2. Inoculate a 5-ml YEB (5g L-1 Beef extract, 1g L-1 Yeast extract, 5g L-1 Peptone,5g L-1 Sucrose, 2mM MgSO4, pH 7.2) culture of BiFC fusion protein constructs transformed agrobacterium with the appropriate antibiotic selection. Grow culture overnight at 28°C shaking at 200 rpm.
  3. Remove 1 ml of culture into a sterile 1.5 ml centrifuge tube.
  4. Pellet cells at 1,000g for 10 min at room temperature, discard supernatant.
  5. Wash the pellet by adding 1 ml of infiltration media (5 g L-1 D-glucose, 50 mM MES (Sigma), 2 mM Na3PO4, 0.1 mM acetosyringone) 11. Resuspend pellet by pipetting, pellet cells again at 1,000g for 10 min.
  6. Repeat the wash step two more times.
  7. Resuspend the pellet in 0.5 ml infiltration media.
  8. Measure the absorbance at 600 nm and adjust final OD600 to 1.0 to 1.2.
  9. Aliquot an equal amount of agrobacterium suspension of each construct into a new 1.5 ml tube, vortex for 10 sec. For a single infiltration, 100 μL of each construct is more than enough.
  10. The agrobacterium mixture is now ready for infiltration.

2. Infiltration

  1. N. benthamiana plants are grown at 21°C, with 16-h light & 8-h dark cycles. Five to six-week-old plants should be used for infiltration.
  2. Remove plants from the growth room and place under white light for 1 h before infiltratring allowing the stomata to fully open.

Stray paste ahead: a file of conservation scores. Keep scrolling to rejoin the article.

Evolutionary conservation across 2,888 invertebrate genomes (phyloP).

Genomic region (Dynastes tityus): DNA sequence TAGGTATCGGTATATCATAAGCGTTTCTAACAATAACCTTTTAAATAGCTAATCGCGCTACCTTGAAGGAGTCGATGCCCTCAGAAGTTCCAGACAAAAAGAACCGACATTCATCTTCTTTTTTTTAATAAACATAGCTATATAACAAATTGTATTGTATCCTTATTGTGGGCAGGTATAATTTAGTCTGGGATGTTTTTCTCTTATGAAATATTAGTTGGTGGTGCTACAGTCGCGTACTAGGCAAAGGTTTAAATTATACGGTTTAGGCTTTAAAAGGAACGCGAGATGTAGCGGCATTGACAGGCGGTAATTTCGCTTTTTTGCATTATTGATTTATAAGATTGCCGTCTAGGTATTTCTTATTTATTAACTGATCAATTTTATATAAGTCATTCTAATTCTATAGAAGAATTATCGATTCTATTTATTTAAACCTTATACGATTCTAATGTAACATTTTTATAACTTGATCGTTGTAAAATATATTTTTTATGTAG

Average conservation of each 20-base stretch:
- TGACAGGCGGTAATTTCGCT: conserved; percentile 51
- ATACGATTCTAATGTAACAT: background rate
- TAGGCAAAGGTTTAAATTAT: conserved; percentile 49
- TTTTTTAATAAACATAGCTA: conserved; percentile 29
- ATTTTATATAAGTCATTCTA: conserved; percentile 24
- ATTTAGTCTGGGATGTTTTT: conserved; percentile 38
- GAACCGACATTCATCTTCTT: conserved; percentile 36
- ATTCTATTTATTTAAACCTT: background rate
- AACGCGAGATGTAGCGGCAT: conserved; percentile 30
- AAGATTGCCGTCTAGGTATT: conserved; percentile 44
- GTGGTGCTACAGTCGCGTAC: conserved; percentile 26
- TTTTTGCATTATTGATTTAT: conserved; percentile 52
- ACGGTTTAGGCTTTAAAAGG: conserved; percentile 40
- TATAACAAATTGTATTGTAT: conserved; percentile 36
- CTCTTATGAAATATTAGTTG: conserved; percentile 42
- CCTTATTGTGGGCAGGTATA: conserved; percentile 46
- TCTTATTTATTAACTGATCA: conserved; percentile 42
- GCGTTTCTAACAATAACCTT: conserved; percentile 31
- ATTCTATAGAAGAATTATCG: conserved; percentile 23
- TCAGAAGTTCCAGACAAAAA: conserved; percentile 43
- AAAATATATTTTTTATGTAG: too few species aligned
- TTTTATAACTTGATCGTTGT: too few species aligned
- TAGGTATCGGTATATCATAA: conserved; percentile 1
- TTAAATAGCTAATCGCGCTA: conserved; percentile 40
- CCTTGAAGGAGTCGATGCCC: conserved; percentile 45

3. Draw up resuspended agrobacterium mixture in a 1-ml slip-tip tuberculin syringe without the needle.
  4. Place the tip of the syringe against the underside of the leaf and gently depress the plunger while directly supporting the upper side of the leaf with one finger. The liquid will diffuse through the leaf as it fills the mesophyllar air spaces.
  5. Label the infiltrated area with a marker pen for future identification.
  6. When infiltrating with different constructs, make sure to either change your gloves or clean them with 70% ethanol between infiltrations. If possible, leave one midrib space between different samples to prevent cross-contamination.
  7. Place plants in a growth cabinet under normal growth conditions.

3. Observation of the reconstituted YFP signal

  1. Excise a 5mm x 5mm segment of leaf tissue within the infiltrated zone
  2. Mount the sample, in water, on a glass microscope slide, cover the sample with a coverslip and examine the interactions using a confocal or fluorescence microscope.